​I was talking to someone recently who is fiercely independent, and very resistant to asking anyone for help.

She knows how she got like this: She had a difficult, chaotic childhood when there was never a caring, mature adult around to help her out of the myriad problems, fears and challenges that each of us goes through as a child.

So she learned: don’t ask for help, because it’s not going to be given anyway.

And that’s served her pretty well, up until this stage of life, when to cut a long story short, she’s cracking at the seams, and she can’t do everything by herself anymore. These days, she really needs to start asking for help, at least within her immediate family – but she still can’t.

This situation is starting to cause a lot of problems and tensions between my friend and her husband and grown-up kids, because they got used to the version of her that never needs any help. So now, even when she does ask, they aren’t really taking her requests so seriously, they aren’t ‘trained’ to respond, they forget, they get busy with other people, other priorities.

Which is reinforcing the mother’s existing belief system, namely: don’t ask for help, because it’s not going to be given anyway.

But now, she really needs help, so the resentment is rising and rising in the home.

I suggested she take a look at the Connection book by Efim Svirsky, and she came across an exercise that really spoke to her, about trying to connect to the ‘child who can’t question’.

That kid is so overwhelmed by fear, it can’t even frame the problem into words.

She did the exercise, and came up with a stunning insight as to where that inability to ask for help actually came from, which I have her permission to share with you.


​As mentioned, she had a very chaotic childhood.

​There was a lot of absentee parenting, a lot of emotional neglect, and also a heavy dose of verbal abuse that sometimes turned violent. It wasn’t really bad enough for social services to get involved – but it could have been. And as a young teen, my friend was old enough to be worrying about what would happen if ‘outsiders’ find out how crazy it really is in my home?

Perhaps unsurprisingly, she was struggling in school. There was no-one to encourage her to do her homework, no-one to get her to show up on time. Yet, whenever she was hauled into the principal’s office for a talking to, she always concocted a fantastic web of lies, to provide a diversion to what was really going on behind closed doors.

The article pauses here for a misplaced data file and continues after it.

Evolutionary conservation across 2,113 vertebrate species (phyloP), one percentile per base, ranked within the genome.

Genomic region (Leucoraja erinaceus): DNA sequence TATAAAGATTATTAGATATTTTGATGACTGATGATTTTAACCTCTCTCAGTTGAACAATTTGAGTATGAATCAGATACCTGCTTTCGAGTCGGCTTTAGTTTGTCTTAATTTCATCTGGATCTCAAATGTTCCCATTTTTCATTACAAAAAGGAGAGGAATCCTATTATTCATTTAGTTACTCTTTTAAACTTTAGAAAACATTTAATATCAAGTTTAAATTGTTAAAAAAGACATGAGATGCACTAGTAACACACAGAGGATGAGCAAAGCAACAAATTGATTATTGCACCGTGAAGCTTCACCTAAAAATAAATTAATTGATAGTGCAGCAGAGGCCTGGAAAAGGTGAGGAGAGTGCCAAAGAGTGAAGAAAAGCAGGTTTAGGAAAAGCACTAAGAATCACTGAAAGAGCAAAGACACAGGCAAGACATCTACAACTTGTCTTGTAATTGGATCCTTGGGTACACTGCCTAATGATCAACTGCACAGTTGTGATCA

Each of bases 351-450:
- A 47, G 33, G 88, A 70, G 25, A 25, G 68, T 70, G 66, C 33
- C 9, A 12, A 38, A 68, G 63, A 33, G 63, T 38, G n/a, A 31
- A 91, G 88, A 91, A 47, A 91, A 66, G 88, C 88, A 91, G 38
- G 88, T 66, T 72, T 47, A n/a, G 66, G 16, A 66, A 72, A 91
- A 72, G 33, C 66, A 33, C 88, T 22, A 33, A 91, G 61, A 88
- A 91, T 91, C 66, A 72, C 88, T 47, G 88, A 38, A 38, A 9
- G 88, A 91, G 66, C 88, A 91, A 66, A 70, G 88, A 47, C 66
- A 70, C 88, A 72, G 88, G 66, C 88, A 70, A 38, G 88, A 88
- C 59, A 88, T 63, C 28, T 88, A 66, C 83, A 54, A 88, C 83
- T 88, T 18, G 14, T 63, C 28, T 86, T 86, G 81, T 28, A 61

The dog she didn’t have was always eating her homework, the train was always late, the bus always developed a flat tyre….

Of course, the principal didn’t buy all this, but as my friend didn’t back down from her lies, she had no choice but to ‘go along’ with the deceit, and to try to relate to her from that place.

So, my friend was going through the Connection exercise, when suddenly that scene with the principal popped into her head, and she suddenly realized why she could never ask for help:

Because she could never truthfully describe what the real problem was
.

The real problem was not that she was disorganized, didn’t care about her school work, lacked motivation, kept losing her travelcard. The real problem is that she came from a totally dysfunctional family that sapped all her energy and organization as soon as she stepped over the threshold of her house. And she wasn’t about to open that can of worms up to anyone, in case social services got involved.

So, she lied about her homework, lied about what happened to her PE kit, lied about all the emotional dysfunction and chaos swirling around at home. And the help that was offered to her was always dealing with the ‘lie’ of what the problem actually was, as opposed to the truth – so it was essentially worthless.

It wouldn’t solve the real problem, because my friend couldn’t express it.

In the exercise, she went back to that time in the principal’s office, and for the first time in her life, she told the truth. She wasn’t lazy, disorganized, rebellious – anything but! She was struggling to keep things together in some very challenging circumstances.

And there was no ‘help’ that the principal could give her, because that help ran the risk of getting social services involved, which was a massive childhood fear for my friend.

After she completed the exercise, she told me she felt a huge weight roll off her. Now, she finally understood why she has such a hard time really asking for help – because she can’t truthfully articulate her needs.

​Telling the truth about what’s going wrong, what’s overwhelming, has always been too scary for her. But now, just maybe, the door has creaked open for that to start to change.


For more on Efim Svirksy and his excellent book Connection, go HERE.

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